San Diego has all the time built new housing, and can proceed to do so. We’ve all the time been a city that welcomes these eager to stay here. Presently there’s have to focus elevated power on house constructing, both as a result of demand, but in addition as a result of the state has mandated we achieve this. That doesn’t imply we should always disregard good planning and strong group involvement in the course of. Nice cities attempt to satisfy the needs of adjusting occasions with the aspiration of great design. Good urban planning and housing are related, it’s not one or the other.
Nevertheless, we’ve entered a needlessly polarized surroundings with inaccurate and unsatisfying acronyms: NIMBY and YIMBY, leading us down a rabbit-hole of improvement tradition wars. Are YIMBYs actually suggesting we should always permit builders to build anything anyplace they want? Are NIMBYs preventing every new challenge proposed in their neighborhood? In hopes of lower housing costs and profit to the setting, do millennials not care about good design or defending the quality of life in San Diego? Are boomers preventing to keep new improvement out of their neighborhoods to selfishly improve the value of their houses?
Related: Why San Diego neighborhoods should embrace denser future
I don’t consider that’s the reality of the place we’re, however I steadily expertise that polemic. I encounter youthful density warriors in Next Door dialogs and planning meetings. While I welcome their participation within the improvement dialog, I’m typically annoyed that their complete position is that our city ought to approve tasks with none group input (except theirs). I read about communities preventing quite a lot of housing tasks, not out of greed, but out of affection of their group, and justified worry of change.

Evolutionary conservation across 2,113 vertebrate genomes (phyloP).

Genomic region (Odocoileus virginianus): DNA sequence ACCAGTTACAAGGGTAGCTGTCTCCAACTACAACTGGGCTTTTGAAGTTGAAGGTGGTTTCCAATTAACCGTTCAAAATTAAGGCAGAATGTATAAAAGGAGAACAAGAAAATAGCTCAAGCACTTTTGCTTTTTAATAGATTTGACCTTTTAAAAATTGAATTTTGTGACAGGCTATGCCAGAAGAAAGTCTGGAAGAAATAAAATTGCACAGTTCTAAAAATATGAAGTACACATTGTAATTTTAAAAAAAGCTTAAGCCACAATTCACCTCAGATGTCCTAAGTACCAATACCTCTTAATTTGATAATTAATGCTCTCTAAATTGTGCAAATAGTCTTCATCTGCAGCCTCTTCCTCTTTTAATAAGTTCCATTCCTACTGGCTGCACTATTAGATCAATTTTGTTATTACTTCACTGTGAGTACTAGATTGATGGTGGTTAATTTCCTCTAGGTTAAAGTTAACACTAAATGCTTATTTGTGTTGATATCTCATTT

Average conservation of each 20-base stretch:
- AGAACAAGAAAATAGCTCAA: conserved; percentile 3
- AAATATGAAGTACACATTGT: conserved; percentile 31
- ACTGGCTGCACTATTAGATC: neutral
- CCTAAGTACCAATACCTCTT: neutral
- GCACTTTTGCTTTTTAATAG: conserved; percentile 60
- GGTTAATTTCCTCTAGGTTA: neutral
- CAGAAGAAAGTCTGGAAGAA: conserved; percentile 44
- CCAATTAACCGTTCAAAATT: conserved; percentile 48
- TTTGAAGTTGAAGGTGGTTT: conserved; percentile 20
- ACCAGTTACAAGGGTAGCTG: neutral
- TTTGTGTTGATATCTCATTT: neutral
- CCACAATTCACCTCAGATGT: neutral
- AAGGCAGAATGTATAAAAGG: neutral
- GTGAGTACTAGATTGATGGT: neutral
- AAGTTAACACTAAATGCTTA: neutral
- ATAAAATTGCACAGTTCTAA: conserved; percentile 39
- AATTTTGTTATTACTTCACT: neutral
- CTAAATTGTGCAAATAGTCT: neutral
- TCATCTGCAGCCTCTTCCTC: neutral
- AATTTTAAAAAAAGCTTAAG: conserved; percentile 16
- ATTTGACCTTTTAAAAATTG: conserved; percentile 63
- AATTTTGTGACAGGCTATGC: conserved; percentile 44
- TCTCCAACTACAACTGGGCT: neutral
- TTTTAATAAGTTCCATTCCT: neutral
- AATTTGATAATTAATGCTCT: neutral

What I worry is that the simplistic device of making good guys and dangerous guys, is a self-serving tactic of these whose agenda shouldn’t be useful to the group’s higher good. Builders, responsible to their backside line and international buyers, benefit drastically by excluding the group from the process. Our legislators, who sadly appear to have too-cozy relationships with builders, discover their political ambitions enhanced. Lobbyists and never-for-income, finding developers straightforward sources of funding for their (unrelated) agendas, cynically provide gasoline for this harmful hearth.
Bankers Hill’s ongoing battle at 6th Ave and Olive Road illustrates what’s incorrect with the best way this civic state of affairs is at present being negotiated. There is a giant listing of players: an enormous international developer, a beautiful website, formidable politicians, a money-hungry land owner, a civically-lively group, metropolis-related lobbyists, not-for-income shifting beyond their applicable mandate into constructing design, and properly-intentioned youthful activists getting into land use debates for the first time. At present, this kitchen-sink of individuals creates a dynamic that has no room for good city planning. Notably…